PIMA Names Chairman of the Organization

During its annual meeting, the Polyisocyanurate Insulation Manufacturers Association (PIMA) announced that Helene Pierce, vice president of Technical Services, Codes and Industry Relations at GAF, assumed the chairmanship of the organization on Jan. 1, 2016. She succeeds Jim Whitton of Hunter Panels, who has served as the PIMA chairman for the last two years.

“Helene has extensive and deep technical understanding of the polyiso insulation industry and has served the association on numerous task groups and initiatives—she is the perfect choice to lead PIMA,” says Jared Blum, PIMA president. “We look forward to her leadership as the building, architecture and specifying communities continues to embrace and reiterate the value of building thermal performance.”

Pierce has spent more than 34 years in the roofing industry and has been very active in many of the industry’s organizations. She received the ASTM Award of Merit and title of Fellow from ASTM Committee D08, the James Q. McCawley award from the Midwest Roofing Contractors Association and the title of Fellow of the Institute from the Roof Consultants Institute.

Among the many groups in which she has been active include ARMA; ASTM International; CSI; the RCI Foundation; CEIR; SPRI; RCMA; PIMA; and the CRRC. Pierce has also authored and presented numerous papers for the roofing industry and is a frequent contributor to industry publications.

“PIMA represents North America’s insulation of choice and its diverse membership provides a truly collaborative environment for all of our members,” says Pierce. “Given the importance of energy efficiency in the building envelope, the demand for continuous high-performance insulation for the roof and walls continues to grow. As the voice for polyiso insulation used in the building envelope and through its many initiatives in education, building codes and standards, technical resources, and QualityMark, PIMA’s support of the polyiso industry will certainly continue to grow.”

Attended by more than 100 members—polyiso manufacturers and suppliers to the industry—PIMA’s two-day annual meeting featured an educational session, which presented perspectives on energy infrastructure issues impacting the industry. During the annual meeting, members heard from:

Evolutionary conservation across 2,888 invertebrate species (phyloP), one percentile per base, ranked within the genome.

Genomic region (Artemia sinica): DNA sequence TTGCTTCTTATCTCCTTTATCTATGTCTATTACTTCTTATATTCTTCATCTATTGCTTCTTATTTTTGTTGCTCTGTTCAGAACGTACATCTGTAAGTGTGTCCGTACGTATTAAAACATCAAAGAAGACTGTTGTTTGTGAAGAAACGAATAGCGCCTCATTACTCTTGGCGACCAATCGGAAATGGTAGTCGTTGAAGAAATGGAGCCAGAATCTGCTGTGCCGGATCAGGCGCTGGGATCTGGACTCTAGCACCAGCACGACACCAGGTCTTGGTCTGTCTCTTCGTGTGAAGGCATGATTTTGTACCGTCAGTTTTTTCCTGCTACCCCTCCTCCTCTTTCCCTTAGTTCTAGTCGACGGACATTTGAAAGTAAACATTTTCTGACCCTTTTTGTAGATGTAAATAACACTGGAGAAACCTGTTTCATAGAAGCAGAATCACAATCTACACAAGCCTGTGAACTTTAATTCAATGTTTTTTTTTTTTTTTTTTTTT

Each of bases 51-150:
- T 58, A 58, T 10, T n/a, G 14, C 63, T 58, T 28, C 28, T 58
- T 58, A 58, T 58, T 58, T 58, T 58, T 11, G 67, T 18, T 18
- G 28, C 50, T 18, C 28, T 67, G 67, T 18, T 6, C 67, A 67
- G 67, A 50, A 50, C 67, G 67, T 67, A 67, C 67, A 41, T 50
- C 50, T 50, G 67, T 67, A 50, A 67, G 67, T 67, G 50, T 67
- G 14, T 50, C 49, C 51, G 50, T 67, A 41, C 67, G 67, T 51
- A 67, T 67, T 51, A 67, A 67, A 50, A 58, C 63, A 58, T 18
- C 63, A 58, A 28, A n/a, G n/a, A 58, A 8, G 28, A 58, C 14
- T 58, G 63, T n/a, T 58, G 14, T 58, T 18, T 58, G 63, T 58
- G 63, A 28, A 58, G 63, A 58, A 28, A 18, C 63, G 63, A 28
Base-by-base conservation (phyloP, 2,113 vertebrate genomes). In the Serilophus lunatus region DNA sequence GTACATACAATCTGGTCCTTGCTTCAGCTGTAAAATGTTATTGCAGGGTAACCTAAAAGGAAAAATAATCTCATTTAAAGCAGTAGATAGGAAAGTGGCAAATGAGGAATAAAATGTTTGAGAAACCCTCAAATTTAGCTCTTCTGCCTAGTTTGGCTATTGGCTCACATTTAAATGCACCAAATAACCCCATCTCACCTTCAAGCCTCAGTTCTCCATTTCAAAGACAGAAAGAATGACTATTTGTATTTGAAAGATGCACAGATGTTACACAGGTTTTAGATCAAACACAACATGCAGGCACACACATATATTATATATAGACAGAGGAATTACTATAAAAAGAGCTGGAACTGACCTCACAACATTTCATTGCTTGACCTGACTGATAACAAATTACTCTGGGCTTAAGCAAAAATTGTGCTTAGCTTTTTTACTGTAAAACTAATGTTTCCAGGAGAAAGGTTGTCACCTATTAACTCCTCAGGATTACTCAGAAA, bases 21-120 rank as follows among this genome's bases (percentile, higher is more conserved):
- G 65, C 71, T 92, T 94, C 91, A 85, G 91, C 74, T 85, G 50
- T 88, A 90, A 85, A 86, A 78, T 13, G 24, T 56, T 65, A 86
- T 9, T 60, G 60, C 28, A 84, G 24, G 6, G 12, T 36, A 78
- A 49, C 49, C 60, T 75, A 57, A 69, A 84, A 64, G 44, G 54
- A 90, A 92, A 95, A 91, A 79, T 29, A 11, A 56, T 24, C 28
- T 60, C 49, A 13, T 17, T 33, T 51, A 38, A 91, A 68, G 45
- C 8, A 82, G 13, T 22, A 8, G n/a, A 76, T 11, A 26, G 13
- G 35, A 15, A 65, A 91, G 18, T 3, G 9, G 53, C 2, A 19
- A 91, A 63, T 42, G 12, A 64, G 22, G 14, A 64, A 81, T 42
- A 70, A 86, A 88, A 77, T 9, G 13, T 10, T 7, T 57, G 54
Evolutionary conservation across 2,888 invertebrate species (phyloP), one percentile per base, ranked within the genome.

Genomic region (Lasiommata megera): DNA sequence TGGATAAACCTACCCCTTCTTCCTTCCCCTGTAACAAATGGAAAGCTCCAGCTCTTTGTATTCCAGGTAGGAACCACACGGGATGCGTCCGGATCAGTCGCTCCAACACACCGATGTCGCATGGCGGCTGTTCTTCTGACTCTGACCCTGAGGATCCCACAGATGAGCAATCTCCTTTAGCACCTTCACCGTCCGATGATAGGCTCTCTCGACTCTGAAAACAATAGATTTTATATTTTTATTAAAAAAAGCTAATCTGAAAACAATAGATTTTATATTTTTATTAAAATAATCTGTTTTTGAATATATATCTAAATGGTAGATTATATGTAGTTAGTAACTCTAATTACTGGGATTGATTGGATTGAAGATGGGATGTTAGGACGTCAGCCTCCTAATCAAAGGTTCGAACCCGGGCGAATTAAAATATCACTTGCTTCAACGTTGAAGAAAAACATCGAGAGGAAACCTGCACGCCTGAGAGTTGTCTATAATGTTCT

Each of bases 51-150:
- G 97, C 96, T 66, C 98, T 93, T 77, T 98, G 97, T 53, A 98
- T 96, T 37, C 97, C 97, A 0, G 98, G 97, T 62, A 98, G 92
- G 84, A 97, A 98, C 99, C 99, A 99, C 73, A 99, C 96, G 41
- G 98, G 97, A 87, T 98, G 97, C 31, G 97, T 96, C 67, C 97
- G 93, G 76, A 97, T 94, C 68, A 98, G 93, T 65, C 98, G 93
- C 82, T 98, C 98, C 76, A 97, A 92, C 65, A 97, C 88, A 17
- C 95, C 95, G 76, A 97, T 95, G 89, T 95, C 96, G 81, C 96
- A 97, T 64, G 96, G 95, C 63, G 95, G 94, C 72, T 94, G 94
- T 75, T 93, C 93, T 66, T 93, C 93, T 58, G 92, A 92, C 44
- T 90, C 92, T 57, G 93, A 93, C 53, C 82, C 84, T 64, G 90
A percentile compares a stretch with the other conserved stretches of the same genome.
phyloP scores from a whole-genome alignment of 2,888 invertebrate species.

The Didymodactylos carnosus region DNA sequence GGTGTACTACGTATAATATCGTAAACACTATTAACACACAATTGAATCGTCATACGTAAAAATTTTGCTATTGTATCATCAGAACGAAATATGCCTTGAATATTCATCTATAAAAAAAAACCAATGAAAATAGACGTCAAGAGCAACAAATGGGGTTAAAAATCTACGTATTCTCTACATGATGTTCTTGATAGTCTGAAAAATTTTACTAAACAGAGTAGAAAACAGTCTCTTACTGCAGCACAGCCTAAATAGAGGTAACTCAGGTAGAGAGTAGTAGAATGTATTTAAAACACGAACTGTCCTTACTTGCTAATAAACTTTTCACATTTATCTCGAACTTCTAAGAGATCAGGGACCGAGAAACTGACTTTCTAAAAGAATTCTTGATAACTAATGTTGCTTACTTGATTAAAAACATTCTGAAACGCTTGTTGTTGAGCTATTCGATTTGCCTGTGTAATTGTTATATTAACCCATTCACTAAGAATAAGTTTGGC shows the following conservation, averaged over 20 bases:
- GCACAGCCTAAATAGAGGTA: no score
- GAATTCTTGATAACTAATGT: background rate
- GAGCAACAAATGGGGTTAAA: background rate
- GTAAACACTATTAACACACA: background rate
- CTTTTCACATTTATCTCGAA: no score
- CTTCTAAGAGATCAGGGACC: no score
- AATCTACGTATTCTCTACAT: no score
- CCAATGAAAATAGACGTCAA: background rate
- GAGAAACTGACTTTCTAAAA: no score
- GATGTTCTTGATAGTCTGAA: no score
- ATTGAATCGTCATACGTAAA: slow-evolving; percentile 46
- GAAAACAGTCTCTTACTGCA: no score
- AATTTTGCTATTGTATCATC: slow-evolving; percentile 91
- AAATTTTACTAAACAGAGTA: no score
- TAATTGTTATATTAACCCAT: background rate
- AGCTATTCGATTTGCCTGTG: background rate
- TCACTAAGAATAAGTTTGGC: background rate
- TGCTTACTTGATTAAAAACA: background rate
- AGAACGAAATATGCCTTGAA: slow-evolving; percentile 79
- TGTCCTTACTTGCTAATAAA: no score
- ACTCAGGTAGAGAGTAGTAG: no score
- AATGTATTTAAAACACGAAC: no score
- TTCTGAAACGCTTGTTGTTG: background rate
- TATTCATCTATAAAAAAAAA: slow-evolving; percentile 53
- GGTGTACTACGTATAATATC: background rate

• Lisa Jacobson, president, Business Counsel for Sustainable Energy
  • Brad Markell, executive director, AFL-CIO Industrial Union Council
  • Amy L. Duvall, senior director, Federal Affairs, American Chemistry Council
  • Sarah Brozena, senior director Regulatory and Technical Affairs, American Chemistry Council

“Energy efficiency remains a critical issue as illustrated during the recent COP21 meeting, where there was a palpable shift in the attitude of the business community towards energy-efficiency practices and policies,” adds Blum. “Our industry stands ready to support any agreement stemming from the COP21 meeting and our role as a trade association is to ensure our members have access to the resources they need.”

UN Climate Conference Agreement Will Impact Energy Efficiency of Buildings

The agreement from the U.N. Climate Conference will dramatically impact the energy efficiency of buildings in the U.S. becoming standard operating procedure for new construction and making deep retrofits worth the time and effort.

According to the Commercial Buildings Energy Consumption Survey, there are approximately 6 million commercial buildings in the U.S., comprising 87.4 billion square feet. The Environmental Protection Agency estimates that the average commercial building wastes 30 percent of its energy consumption at a cost of more than a trillion dollars of wasted energy.

PIMA President Jared Blum, serving also as vice chair of the Business Council for Sustainable Energy, led a delegation of renewable and energy-efficiency business leaders to the COP21 meeting in Paris. Blum and the other leaders participated in briefing sessions given by the U.S. negotiating team, as well as in workshops as technology and policy experts.

“COP21 has indeed resulted in an unprecedented operating commitment to reduce CO2 emissions for the 196 countries attending,” says Blum. “Coupled with the recently passed Clean Power Plan here in the U.S., we expect to see building designers and scientists reevaluating how to get existing buildings to perform.”

Blum participated in the COP 21 in a number of different ways:

  • Provided the opening statement, the Intervention, at the Plenary Technical Working Group for Governmental Delegates.
  • Held meetings with U.S. Secretary of Energy Ernest Moniz and a U.S. Senate delegation offering business input to the conference leaders.
  • Participated in a panel discussion with representatives of the wind industry and other efficiency advocates.

“Of real difference this year is the shift in the attitude of the business community towards this effort. The prices of solar- and wind-energy technologies have fallen dramatically, energy storage R&D is making significant progress, and energy-efficiency practices and policies have definitively demonstrated that economic growth can be separated from energy use,” adds Blum. “I believe that realization was one of the reasons this conference was a success.”